The pace at which new billion-dollar startups are minted is in freefall.
Given what we’ve seen recently concerning the late-stage funding market, we shouldn’t be shocked. As late-stage dollars retreat and capital served up in mega-rounds — deals worth $100 million or more — evaporates, the fuel that once lifted many a startup rocket into the valuation stratosphere has sputtered. It makes sense that fewer companies would reach unicorn altitude.
Initially, I wanted to make an argument crossing falling M&A activity and initial public offerings with the decline in new unicorn creation, pointing out that without the ability to exit, of course the pace at which new unicorns were created would fall. If paper marks failed to turn liquid, paper marks would become worth less, right?
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That’s too generous an interpretation, because it rests on the assumption that the unicorns minted in the past were actually worth what they were purported to be.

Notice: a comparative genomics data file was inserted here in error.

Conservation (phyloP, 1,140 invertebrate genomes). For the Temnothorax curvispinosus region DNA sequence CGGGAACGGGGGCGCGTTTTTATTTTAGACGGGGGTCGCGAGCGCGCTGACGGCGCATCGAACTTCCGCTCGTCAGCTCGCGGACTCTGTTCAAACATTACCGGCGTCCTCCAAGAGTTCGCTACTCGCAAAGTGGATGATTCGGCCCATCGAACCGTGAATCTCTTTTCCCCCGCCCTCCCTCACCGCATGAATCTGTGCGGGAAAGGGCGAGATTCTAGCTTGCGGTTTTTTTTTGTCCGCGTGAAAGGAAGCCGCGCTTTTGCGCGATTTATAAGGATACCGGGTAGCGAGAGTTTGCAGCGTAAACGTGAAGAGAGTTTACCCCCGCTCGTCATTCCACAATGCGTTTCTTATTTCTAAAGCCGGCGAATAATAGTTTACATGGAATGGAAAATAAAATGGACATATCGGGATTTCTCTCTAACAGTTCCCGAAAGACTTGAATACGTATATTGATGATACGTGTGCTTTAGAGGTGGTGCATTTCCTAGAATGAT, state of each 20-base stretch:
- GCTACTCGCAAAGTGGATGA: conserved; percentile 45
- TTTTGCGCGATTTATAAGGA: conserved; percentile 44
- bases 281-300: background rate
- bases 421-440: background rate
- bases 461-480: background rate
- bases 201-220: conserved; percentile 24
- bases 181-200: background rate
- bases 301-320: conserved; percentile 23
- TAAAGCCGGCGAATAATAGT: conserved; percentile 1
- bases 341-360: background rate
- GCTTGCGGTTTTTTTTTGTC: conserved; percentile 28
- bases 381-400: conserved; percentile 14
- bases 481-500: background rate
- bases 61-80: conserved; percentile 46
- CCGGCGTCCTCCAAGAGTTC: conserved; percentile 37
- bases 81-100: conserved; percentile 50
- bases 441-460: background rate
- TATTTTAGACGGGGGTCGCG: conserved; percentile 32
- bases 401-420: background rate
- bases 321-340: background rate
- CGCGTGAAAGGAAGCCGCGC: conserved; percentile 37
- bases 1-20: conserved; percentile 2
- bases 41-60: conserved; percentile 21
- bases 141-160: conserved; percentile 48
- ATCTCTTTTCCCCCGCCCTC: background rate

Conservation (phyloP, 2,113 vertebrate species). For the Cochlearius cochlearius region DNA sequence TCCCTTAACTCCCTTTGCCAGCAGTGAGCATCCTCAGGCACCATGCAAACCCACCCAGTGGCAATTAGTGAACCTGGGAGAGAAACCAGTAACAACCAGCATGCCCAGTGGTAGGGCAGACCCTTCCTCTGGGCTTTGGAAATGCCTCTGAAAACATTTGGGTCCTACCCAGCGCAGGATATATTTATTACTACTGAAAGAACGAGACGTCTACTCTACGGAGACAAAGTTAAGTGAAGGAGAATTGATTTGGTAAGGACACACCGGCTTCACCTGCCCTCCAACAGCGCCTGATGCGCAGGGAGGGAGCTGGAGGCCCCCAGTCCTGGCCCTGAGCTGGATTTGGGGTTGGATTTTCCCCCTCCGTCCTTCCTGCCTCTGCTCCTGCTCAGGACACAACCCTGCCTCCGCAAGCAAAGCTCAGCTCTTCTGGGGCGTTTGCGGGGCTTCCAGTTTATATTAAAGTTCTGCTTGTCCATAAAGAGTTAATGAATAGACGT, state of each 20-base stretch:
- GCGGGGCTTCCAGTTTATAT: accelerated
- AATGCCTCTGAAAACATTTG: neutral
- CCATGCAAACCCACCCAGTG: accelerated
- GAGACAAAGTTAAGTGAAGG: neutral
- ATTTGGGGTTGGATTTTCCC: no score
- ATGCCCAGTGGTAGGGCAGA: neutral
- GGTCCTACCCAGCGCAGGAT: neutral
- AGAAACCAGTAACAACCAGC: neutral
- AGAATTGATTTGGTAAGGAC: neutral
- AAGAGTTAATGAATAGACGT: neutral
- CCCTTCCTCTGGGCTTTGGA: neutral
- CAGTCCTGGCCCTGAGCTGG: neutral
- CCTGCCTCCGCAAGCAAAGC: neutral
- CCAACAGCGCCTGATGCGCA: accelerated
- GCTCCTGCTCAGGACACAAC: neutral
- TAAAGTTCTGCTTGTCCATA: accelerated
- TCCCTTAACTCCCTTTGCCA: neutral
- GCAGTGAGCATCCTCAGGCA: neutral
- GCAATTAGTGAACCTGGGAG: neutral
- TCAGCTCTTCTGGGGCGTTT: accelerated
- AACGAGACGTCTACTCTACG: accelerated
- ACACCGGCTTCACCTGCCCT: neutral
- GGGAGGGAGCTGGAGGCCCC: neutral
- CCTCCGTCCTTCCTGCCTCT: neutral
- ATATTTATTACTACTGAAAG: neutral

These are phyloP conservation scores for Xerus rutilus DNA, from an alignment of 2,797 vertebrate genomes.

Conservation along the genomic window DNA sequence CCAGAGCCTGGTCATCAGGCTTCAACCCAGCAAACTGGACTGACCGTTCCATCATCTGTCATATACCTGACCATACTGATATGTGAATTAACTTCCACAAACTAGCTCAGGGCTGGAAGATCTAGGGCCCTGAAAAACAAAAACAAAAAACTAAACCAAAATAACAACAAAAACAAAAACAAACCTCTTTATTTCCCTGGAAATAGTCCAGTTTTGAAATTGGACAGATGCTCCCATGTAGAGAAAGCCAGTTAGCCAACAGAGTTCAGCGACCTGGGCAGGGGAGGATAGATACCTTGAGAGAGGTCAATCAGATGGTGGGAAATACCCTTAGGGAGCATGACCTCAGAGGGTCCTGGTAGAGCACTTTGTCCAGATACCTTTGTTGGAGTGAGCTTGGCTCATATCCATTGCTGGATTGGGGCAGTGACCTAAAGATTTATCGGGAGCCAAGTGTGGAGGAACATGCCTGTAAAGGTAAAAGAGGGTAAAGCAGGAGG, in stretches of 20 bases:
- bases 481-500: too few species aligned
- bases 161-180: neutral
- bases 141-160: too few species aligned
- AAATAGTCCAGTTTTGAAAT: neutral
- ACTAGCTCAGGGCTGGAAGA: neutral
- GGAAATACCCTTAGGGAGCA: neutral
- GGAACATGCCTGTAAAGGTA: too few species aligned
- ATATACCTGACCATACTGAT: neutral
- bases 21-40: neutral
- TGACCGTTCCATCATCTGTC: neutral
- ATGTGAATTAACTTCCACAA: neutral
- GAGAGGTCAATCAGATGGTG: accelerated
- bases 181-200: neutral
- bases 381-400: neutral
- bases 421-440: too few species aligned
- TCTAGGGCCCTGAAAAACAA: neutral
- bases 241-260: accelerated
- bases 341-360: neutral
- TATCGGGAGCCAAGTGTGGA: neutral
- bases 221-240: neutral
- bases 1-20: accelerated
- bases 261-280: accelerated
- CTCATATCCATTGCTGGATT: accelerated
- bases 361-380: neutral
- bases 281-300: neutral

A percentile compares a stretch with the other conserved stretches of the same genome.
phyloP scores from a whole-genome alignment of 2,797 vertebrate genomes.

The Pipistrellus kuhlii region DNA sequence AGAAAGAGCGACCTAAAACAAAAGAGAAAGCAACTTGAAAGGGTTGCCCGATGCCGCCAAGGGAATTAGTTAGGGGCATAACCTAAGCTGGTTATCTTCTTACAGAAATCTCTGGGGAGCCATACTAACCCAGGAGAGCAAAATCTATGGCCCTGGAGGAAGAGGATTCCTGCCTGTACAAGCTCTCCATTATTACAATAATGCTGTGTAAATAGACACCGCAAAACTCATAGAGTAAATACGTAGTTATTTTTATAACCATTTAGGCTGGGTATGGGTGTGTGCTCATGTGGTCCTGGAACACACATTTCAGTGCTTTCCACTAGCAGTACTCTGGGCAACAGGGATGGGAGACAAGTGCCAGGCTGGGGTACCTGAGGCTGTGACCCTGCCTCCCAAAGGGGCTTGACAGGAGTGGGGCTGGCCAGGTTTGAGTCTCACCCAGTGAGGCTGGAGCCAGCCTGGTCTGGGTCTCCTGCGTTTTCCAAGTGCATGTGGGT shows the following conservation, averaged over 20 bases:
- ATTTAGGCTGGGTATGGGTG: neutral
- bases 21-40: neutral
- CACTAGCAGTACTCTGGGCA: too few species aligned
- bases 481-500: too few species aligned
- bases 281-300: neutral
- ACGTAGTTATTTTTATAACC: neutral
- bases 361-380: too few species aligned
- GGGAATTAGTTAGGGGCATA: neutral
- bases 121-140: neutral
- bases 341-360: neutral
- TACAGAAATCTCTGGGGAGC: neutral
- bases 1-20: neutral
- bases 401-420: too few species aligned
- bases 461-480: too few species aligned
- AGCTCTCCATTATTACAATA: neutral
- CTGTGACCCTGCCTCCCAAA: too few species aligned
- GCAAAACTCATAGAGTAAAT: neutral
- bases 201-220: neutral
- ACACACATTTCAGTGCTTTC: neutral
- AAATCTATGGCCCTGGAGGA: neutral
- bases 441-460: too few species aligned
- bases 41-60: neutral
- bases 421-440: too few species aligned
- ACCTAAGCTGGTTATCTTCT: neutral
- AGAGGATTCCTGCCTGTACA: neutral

Sure, the last venture capital supercycle really did build some real unicorns. Uber is worth north of $60 billion; Coinbase is worth a bit more than $16 billion this morning — you can fill in other names. But those are the outliers: Most unicorns have not found an exit, and as the market discovers that most billion-dollar startups aren’t natural, the capital flowing into them has slowed to a trickle.
Let’s take the argument one step further: If most unicorns did not exit during the boom and now cannot do so with their real valuations being lower than their last private mark (and is likely under the $1 billion threshold today), was the startup in question ever really a unicorn?
I would posit that the answer is no. Most unicorns never were what they were purported to be. Instead, a lot of startups were granted big budgets to LARP as unicorns thanks to outsized venture capital funds, in turn predicated on a combination of low interest rates and a choppy global economy brought on by COVID.
Don’t believe me? Check this chart from the new CB Insights Q1 venture report: